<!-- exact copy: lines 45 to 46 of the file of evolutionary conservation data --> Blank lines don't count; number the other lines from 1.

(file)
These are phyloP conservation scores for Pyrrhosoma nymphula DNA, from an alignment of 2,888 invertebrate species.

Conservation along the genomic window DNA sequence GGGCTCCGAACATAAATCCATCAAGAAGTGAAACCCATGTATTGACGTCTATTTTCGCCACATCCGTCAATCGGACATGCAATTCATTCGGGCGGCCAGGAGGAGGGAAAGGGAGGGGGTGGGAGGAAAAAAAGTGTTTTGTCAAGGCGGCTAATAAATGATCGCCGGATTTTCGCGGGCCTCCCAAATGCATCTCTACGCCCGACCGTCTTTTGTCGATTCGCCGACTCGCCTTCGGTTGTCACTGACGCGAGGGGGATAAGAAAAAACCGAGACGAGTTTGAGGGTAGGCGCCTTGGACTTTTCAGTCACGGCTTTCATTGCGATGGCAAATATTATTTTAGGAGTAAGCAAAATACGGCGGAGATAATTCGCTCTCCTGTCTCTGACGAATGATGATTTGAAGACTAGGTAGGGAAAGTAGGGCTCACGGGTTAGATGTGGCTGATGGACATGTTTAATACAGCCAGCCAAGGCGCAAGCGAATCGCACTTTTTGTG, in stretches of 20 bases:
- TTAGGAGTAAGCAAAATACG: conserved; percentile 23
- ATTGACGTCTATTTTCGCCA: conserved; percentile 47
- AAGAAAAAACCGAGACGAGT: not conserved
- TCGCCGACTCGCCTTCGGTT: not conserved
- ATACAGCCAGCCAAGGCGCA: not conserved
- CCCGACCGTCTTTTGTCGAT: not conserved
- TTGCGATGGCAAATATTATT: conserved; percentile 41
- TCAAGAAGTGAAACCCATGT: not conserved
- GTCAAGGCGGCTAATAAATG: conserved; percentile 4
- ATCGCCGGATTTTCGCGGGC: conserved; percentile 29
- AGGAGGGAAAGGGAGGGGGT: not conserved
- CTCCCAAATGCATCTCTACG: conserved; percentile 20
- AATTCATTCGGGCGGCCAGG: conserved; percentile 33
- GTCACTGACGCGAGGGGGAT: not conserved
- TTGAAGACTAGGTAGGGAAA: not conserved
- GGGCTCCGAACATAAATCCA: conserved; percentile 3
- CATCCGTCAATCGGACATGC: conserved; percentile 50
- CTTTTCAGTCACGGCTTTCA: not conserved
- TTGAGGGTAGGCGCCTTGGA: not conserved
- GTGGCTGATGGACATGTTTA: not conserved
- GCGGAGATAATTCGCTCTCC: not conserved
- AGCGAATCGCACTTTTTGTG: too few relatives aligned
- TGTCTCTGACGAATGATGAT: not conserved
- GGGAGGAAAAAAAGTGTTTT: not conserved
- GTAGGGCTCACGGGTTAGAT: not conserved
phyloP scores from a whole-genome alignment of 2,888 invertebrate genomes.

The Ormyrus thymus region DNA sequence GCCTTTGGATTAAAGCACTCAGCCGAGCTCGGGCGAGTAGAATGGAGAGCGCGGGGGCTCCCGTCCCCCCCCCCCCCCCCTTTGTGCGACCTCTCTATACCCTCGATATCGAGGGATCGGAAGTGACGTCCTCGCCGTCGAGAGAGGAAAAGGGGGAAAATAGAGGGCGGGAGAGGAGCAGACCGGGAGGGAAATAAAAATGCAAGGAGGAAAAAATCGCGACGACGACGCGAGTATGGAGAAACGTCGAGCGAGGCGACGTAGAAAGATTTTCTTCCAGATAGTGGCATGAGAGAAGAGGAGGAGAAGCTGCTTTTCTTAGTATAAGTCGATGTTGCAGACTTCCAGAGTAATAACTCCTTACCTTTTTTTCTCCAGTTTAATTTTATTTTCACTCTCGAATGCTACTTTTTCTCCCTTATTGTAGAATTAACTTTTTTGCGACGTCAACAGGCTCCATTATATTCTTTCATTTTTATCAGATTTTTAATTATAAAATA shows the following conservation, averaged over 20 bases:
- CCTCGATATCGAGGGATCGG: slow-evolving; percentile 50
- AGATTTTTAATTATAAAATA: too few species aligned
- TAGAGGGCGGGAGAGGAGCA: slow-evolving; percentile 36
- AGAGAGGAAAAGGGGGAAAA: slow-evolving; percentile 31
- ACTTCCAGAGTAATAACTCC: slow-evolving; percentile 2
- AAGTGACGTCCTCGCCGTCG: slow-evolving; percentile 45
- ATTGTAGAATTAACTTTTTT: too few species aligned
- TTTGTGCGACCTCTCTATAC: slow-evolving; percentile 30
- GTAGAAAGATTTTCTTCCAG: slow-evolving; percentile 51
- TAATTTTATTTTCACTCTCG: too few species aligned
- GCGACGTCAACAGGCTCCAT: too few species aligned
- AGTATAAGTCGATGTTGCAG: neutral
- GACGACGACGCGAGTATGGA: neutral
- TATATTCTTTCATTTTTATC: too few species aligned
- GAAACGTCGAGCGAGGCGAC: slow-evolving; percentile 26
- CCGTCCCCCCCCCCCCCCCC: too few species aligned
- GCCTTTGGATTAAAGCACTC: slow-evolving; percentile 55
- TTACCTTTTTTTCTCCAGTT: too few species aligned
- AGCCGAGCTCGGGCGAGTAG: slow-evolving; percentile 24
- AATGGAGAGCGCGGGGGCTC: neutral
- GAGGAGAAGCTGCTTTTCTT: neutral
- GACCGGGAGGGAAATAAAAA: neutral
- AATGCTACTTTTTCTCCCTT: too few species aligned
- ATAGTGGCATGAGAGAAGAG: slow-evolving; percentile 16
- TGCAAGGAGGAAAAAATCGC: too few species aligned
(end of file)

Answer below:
- CCGTCCCCCCCCCCCCCCCC: too few species aligned
- GCCTTTGGATTAAAGCACTC: slow-evolving; percentile 55